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Using Query Patterns to Learn the Durations of Events. Andrey Gusev joint work with Nate Chambers , Pranav Khaitan , Divye Khilnani , Steven Bethard , Dan Jurafsky. Examples of Event Durations. Talk to a friend – minutes Driving – hours Study for an exam – days Travel – weeks

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Using Query Patterns to Learn the Durations of Events

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Using Query Patterns

to Learn the Durations of Events


joint work withNate Chambers, PranavKhaitan, DivyeKhilnani, Steven Bethard, Dan Jurafsky


Examples of Event Durations

  • Talk to a friend – minutes
  • Driving – hours
  • Study for an exam – days
  • Travel – weeks
  • Run a campaign – months
  • Build a museum – years

Why are we interested in durations?

  • Event Understanding
    • Duration is an important aspectual property
    • Can help build timelines and events
  • Event coreference
    • Duration may be a cue that events are coreferent
      • Gender (learned from the web) helps nominal coreference
  • Integration into search products
    • Query: “healthy sleep time for age groups”
    • Query: “president term length in [country x]”

How can we learn event durations?

Approach1: Supervised System

dataset pan et al 2006
Dataset (Pan et al., 2006)

Labeled 58 documents from TimeBank with event durations

Average of minimum and maximum labeled durations

A Brooklyn woman who was watching her clothes dry in a laundromat.

Min duration – 5 min

Max Duration – 1 hour

Average – 1950 seconds

original features pan et al 2006
Original Features (Pan et al., 2006)

Event Properties

Event token, lemma, POS tag

Subject and Object

Head word of syntactic subject and objects of the event, along with their lemmas and POS tags.


WordNethypernyms for the event, its subject and its object.

Starting from the first synset of each lemma, three hyperhyms were extracted from the WordNet hierarchy.

new features
New Features

Event Attributes

Tense, aspect, modality, event class

Named Entity Class of Subjects and Objects

Person, organization, locations, or other.

Typed Dependencies

Binary feature for each typed dependency

Reporting Verbs

Binary feature for reporting verbs (say, report, reply, etc.)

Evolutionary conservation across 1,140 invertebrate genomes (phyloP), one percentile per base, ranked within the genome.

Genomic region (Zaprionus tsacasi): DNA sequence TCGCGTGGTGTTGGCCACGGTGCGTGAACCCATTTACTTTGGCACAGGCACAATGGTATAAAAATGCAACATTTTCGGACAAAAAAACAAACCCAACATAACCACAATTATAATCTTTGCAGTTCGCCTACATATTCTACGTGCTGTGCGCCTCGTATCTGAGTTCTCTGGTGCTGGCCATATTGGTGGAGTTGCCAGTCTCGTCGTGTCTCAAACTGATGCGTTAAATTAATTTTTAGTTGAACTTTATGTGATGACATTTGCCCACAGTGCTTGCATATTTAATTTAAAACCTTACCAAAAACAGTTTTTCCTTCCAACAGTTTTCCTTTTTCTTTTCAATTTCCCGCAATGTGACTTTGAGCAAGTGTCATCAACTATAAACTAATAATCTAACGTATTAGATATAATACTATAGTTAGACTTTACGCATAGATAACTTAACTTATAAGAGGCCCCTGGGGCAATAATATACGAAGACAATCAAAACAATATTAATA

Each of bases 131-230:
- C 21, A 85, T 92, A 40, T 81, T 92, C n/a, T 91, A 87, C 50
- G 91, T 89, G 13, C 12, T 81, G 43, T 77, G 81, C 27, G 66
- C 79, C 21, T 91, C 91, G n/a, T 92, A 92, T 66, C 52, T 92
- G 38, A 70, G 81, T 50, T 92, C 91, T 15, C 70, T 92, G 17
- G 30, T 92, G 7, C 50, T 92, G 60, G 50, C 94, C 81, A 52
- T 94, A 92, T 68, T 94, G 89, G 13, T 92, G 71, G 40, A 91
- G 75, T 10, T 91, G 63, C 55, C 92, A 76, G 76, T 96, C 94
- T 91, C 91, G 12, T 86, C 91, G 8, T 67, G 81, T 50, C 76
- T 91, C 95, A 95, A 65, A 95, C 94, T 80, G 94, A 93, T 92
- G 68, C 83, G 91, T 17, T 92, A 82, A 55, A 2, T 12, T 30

limitations of the supervised approach
Limitations of the Supervised Approach

Need explicitly annotated datasets

Sparse and limited data

Limited to the annotated domain

Low inter-annotator agreement

More than a Day and Less Than a Day– 87.7%

Duration Buckets – 44.4%

Approximate Duration Buckets– 79.8%

overcoming supervised limitations
Overcoming Supervised Limitations

Statistical Web Count approach

Lots of text/data that can be used

Not limited to the annotated domain

Implicit annotations from many sources

Hearst(1998), Ji and Lin (2009)


How can we learn event durations?

Approach 2: Statistical Web Counts

terms durations buckets and distributions
Terms - Durations Buckets and Distributions

“talked for * seconds”

“talked for * minutes”

“talked for * hours”

“talked for * days”

“talked for * weeks”

“talked for * months”

“talked for * years”

- 1638 hits

- 61816 hits

- 68370 hits

- 4361 hits

- 3754 hits

- 5157 hits

- 103336 hits

Duration Bucket


two duration prediction tasks
Two Duration Prediction Tasks

Coarse grained prediction

“Less than a day” or “Longer than a day”

Fine grained prediction

Second, minute, hour, etc.

yesterday pattern for coarse grained task
Yesterday Pattern for Coarse Grained Task

<eventpast> yesterday

<eventpastp> yesterday

eventpast = past tense

eventpastp= past progressive tense

Normalize yesterday event pattern counts with counts of event occurrence in general

Average the two ratios

Find threshold on the training set

example to say with yesterday pattern
Example: “to say” with Yesterday Pattern

“said yesterday” – 14,390,865 hits

“said” – 1,693,080,248 hits